Thromboelastography as a Better Indicator of Hypercoagulable State After Injury Than Prothrombin Time or Activated Partial Thromboplastin Time

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Abstract

Objectives:

To investigate the hemostatic status of critically ill, nonbleeding trauma patients. We hypothesized that a hypercoagulable state exists in patients early after severe injury and that the pattern of clotting and fibrinolysis are similar between burned and nonburn trauma patients.

Materials:

Patients admitted to the surgical or burn intensive care unit within 24 hours after injury were enrolled. Blood samples were drawn on days 0 through 7. Laboratory tests included prothrombin time (PT), activated partial thromboplastin time (aPTT), levels of activated factor XI, D-dimer, protein C percent activity, antithrombin III percent activity, and thromboelastography (TEG).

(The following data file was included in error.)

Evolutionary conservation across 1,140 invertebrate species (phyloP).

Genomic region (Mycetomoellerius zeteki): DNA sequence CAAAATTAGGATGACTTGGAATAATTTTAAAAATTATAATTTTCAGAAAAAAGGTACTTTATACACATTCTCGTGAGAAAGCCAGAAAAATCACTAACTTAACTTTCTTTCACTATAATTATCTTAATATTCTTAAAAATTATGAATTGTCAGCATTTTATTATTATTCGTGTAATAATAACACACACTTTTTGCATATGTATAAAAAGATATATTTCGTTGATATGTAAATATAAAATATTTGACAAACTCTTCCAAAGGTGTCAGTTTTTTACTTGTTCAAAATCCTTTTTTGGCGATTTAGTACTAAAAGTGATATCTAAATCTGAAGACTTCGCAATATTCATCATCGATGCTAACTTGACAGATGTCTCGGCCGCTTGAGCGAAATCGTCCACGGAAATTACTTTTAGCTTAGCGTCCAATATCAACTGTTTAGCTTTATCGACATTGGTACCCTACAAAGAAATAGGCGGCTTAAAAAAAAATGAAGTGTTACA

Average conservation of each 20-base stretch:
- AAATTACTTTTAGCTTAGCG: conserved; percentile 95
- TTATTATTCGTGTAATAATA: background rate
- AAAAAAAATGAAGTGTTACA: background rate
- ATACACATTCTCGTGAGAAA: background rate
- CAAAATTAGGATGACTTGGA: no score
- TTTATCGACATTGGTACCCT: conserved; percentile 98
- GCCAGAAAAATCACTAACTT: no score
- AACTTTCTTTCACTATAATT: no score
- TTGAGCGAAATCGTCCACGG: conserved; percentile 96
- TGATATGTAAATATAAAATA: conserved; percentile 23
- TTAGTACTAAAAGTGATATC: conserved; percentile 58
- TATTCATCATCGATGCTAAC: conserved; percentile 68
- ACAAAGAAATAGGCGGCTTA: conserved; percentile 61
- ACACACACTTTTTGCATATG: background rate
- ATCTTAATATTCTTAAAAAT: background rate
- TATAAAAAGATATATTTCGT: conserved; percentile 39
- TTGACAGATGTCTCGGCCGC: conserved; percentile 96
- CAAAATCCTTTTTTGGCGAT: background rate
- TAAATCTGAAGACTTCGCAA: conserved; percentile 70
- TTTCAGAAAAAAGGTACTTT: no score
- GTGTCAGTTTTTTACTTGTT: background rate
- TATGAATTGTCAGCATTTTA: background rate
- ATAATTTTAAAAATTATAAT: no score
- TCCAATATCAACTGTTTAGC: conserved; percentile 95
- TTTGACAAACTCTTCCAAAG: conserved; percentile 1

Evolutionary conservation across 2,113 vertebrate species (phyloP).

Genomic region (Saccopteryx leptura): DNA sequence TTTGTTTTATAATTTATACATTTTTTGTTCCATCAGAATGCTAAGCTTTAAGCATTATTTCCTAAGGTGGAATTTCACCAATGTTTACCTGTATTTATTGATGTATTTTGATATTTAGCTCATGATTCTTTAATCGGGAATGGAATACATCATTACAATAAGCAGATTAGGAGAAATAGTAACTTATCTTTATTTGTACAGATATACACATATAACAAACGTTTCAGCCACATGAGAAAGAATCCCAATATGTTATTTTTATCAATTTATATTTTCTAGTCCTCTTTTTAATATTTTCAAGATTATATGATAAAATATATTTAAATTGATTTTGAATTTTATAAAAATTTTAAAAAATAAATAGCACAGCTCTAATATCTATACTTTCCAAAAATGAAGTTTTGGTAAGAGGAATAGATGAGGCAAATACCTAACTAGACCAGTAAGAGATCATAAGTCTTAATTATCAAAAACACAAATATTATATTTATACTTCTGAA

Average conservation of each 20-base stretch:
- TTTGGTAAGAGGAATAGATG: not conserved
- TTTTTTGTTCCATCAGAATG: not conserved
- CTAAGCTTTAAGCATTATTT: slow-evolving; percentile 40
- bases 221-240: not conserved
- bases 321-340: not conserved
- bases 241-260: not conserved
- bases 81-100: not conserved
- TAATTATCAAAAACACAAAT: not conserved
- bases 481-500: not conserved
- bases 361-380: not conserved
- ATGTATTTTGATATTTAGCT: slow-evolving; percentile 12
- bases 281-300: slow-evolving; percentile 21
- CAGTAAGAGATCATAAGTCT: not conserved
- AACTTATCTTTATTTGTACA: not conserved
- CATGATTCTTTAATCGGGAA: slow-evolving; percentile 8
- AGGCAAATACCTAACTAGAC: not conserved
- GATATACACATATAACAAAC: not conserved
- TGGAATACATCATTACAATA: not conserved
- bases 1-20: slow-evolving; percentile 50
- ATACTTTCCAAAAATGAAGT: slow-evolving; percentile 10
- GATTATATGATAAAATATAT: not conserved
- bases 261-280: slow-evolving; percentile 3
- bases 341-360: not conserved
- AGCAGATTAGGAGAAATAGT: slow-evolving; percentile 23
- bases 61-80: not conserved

Results:

Study subjects were enrolled from April 1, 2004, to May 31, 2005, and included nonburn trauma patients (n = 33), burned patients (n = 25), and healthy (control) subjects (n = 20). Despite aggressive thromboprophylaxis, three subjects (2 burned and 1 nonburn trauma patients [6%]) had pulmonary embolism during hospitalization. Compared with controls, all patients had prolonged PT and aPTT (p < 0.05). The rate of clot formation (α angle) and maximal clot strength were higher for patients compared with those of controls (p < 0.05), indicating a hypercoagulable state. Injured patients also had lower protein C and antithrombin III percent activities and higher fibrinogen levels (p < 0.05 for all). Activated factor XI was elevated in 38% of patients (control subjects had undetectable levels).

Discussion:

Thromboelastography analysis of whole blood showed that patients were in a hypercoagulable state; this was not detected by plasma PT or aPTT. The high incidence of pulmonary embolism indicated that our current prophylaxis regimen could be improved.

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